Innovation Unit presents Radical Efficiency at Institute for Government.
By Peter Baeck
Today Sarah Gillinson and Matthew Horne presented Innovation units work on Radical Efficiency for a mixed group of senior civil servants. What was particularly interesting was the feedback and discussion around one of the recommendations in our upcoming Radical Efficiency report
Manage risks, don’t just avoid them
And the implictions Radical Efficiency would have for risk in public services.
The cases we analyze in the report are all evidence of how the resources in local communities through the right insights can be converted to public resources, and thereby help to improve the quality of services by personalizing them as well as driving down costs due to efficiencies gained. But doing this requires a different approach to public services and how civil servants see them selves. To use these resources public services has to be opened up and a new understanding of what public services the community and third sector, or in Robin Murrays terms the ‘social economy’, can do better than the public sector. Patient Hotels in Sweden, one of the case studies we analyze in the Radical Efficiency report are an excellent example of letting go. In Patient Hotels the family is allowed and expected to take care of their relatives, which has improved the quality of services for patients who would be taken care of by their family, and reduced costs by 60 pct. Due to freed up time for nurses and doctors as well as better use of hospital facilities.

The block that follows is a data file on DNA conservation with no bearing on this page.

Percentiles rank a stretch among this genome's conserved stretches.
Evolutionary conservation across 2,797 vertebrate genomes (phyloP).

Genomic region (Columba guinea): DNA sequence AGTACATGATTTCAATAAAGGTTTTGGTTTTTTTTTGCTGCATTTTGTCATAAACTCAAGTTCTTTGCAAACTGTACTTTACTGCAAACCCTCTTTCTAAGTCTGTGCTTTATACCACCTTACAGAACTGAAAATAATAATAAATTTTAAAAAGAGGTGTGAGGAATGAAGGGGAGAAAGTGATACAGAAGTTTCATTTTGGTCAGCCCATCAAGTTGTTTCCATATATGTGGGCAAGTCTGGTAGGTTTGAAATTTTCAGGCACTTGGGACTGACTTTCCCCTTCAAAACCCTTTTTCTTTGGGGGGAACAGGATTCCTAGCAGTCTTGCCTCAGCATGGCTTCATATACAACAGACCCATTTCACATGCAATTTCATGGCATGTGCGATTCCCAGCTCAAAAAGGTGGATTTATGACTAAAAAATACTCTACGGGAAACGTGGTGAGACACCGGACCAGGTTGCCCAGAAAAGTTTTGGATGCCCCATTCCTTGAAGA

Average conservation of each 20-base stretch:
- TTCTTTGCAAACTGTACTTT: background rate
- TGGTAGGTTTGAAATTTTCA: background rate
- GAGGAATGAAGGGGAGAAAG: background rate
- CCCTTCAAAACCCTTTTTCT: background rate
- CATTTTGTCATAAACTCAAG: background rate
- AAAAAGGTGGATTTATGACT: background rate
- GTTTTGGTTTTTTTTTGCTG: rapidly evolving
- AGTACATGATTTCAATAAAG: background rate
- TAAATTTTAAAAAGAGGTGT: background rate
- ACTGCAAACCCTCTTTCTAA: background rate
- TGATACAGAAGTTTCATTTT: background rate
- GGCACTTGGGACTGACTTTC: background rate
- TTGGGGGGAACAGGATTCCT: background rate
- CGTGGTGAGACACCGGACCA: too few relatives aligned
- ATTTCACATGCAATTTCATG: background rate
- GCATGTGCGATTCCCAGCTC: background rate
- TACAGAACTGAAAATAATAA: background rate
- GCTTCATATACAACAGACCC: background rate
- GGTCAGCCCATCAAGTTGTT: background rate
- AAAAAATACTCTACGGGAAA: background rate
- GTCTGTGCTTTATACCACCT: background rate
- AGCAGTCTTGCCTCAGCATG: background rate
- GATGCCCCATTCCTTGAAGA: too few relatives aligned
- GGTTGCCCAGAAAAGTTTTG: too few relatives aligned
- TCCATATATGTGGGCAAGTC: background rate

In Sweden the hospital and its doctors understood, that although they have the final responsibility and therefore carry a large part of the risk, they would have to redefine their own role, in order for the relatives do what they do best and for the hospital to save money.
As Robert Whiteman, newly appointed managing director of the Improvement & Development Agency, described it in his feedback to the presentation, he recently met furious opposition from gardeners when he in the Guardian suggested that maybe we should let users run parks. Their argument was that user wouldn’t know how to take care of the parks. But as Robert Whiteman rightly pointed out, then he is able to take care of plants and trees in his own private garden, why would he loose this ability because it is in a public space?
Why wouldn’t users take care of the trees in the park or their family in the patitent hotels? The experts would still be there in case users fail, or don’t have the capacity, and the public sector with its specialist expertise will still need to cure patients and build bridges.
But in order for us to move from the old to a new and more radically efficient public service, these needs to be opened up, and opened up in such a way that they are accessible and adaptive to users needs and preferences.
Radical Efficiency is in this way not about just outsourcing public services to drive efficiencies forward. It is about sourcing in the input from users and local communities in to public services, and use these input to deliver different, better and more affordable public services.